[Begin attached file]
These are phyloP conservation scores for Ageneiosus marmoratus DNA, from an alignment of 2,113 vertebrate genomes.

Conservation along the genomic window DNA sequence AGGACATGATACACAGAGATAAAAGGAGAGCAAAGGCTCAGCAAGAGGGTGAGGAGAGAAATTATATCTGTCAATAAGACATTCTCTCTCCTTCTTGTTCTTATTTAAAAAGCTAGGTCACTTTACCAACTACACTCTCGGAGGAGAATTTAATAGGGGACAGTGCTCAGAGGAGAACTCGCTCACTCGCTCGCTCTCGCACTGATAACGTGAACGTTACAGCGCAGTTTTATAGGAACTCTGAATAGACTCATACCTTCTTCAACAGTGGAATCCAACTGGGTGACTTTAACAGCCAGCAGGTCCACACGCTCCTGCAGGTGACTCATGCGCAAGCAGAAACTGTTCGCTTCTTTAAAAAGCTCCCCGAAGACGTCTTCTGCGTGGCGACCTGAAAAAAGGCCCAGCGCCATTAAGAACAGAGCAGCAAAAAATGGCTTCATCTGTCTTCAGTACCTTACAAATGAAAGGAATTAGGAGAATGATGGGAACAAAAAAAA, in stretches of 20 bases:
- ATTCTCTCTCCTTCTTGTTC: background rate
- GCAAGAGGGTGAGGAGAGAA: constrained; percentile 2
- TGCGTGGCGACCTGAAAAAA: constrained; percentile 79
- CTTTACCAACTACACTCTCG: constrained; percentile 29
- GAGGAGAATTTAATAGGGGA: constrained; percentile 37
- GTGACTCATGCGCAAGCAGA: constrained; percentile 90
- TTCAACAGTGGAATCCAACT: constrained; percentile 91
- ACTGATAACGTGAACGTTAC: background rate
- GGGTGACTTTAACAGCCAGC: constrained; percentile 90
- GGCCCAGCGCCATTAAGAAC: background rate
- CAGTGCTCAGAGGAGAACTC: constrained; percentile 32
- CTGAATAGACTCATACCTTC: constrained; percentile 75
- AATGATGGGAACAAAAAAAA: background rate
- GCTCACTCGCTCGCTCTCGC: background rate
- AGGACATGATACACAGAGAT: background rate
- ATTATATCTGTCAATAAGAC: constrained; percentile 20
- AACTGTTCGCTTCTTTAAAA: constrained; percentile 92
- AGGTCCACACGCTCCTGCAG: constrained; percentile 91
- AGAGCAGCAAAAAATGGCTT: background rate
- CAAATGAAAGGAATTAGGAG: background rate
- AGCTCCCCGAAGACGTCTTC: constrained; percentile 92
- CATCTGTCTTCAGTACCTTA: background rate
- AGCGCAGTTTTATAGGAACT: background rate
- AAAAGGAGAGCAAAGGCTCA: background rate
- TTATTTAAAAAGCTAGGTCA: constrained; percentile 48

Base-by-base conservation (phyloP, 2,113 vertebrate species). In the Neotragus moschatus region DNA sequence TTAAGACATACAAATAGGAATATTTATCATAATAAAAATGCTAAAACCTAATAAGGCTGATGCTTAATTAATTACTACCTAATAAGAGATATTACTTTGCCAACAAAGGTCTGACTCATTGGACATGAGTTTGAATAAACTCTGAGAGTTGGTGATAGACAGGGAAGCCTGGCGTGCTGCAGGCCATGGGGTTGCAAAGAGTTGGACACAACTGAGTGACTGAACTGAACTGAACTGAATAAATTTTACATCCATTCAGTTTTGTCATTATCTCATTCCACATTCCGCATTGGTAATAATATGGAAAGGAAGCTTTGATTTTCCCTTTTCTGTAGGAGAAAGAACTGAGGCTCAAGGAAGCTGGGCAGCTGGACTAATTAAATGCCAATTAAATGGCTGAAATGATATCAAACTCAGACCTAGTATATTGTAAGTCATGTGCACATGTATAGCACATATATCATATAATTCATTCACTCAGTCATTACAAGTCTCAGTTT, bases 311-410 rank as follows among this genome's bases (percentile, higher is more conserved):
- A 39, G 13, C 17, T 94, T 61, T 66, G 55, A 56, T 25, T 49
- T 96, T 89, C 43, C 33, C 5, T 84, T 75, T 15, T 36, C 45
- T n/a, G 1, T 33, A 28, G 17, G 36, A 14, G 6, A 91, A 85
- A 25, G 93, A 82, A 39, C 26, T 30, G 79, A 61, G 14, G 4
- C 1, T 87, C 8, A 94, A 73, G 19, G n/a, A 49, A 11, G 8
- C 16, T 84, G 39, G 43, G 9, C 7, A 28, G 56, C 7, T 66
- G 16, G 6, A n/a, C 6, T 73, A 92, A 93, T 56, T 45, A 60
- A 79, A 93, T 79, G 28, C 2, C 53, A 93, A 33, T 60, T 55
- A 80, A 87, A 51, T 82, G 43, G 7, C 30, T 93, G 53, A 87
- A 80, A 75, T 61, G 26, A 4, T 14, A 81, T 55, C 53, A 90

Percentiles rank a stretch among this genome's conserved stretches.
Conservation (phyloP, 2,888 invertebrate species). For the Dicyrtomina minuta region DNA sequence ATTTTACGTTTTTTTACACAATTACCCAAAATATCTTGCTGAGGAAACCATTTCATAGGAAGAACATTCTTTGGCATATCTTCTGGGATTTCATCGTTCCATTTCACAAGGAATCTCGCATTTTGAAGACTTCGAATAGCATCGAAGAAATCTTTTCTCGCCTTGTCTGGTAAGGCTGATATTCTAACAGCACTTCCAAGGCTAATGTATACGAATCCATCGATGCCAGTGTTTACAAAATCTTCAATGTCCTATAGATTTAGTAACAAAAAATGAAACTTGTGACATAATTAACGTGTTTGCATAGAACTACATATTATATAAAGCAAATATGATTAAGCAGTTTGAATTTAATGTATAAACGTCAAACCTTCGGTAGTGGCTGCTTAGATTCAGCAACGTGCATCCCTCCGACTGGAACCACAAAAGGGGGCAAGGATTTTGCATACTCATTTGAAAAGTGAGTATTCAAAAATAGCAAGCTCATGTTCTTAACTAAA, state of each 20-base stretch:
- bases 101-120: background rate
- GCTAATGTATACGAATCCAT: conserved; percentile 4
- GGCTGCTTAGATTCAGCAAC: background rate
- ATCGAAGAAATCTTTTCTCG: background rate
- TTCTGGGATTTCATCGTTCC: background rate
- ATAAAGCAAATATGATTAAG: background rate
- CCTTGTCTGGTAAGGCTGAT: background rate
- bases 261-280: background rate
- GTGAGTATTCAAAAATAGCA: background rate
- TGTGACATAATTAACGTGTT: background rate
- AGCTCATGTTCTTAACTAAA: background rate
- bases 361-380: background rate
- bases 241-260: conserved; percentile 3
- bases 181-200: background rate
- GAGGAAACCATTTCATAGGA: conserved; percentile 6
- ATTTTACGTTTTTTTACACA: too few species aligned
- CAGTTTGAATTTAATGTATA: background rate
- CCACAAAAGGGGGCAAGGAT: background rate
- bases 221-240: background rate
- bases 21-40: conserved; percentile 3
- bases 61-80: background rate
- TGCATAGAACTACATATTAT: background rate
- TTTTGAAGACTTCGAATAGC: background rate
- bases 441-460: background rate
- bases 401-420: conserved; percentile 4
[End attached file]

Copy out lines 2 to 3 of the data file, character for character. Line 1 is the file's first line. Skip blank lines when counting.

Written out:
Conservation along the genomic window DNA sequence AGGACATGATACACAGAGATAAAAGGAGAGCAAAGGCTCAGCAAGAGGGTGAGGAGAGAAATTATATCTGTCAATAAGACATTCTCTCTCCTTCTTGTTCTTATTTAAAAAGCTAGGTCACTTTACCAACTACACTCTCGGAGGAGAATTTAATAGGGGACAGTGCTCAGAGGAGAACTCGCTCACTCGCTCGCTCTCGCACTGATAACGTGAACGTTACAGCGCAGTTTTATAGGAACTCTGAATAGACTCATACCTTCTTCAACAGTGGAATCCAACTGGGTGACTTTAACAGCCAGCAGGTCCACACGCTCCTGCAGGTGACTCATGCGCAAGCAGAAACTGTTCGCTTCTTTAAAAAGCTCCCCGAAGACGTCTTCTGCGTGGCGACCTGAAAAAAGGCCCAGCGCCATTAAGAACAGAGCAGCAAAAAATGGCTTCATCTGTCTTCAGTACCTTACAAATGAAAGGAATTAGGAGAATGATGGGAACAAAAAAAA, in stretches of 20 bases:
- ATTCTCTCTCCTTCTTGTTC: background rate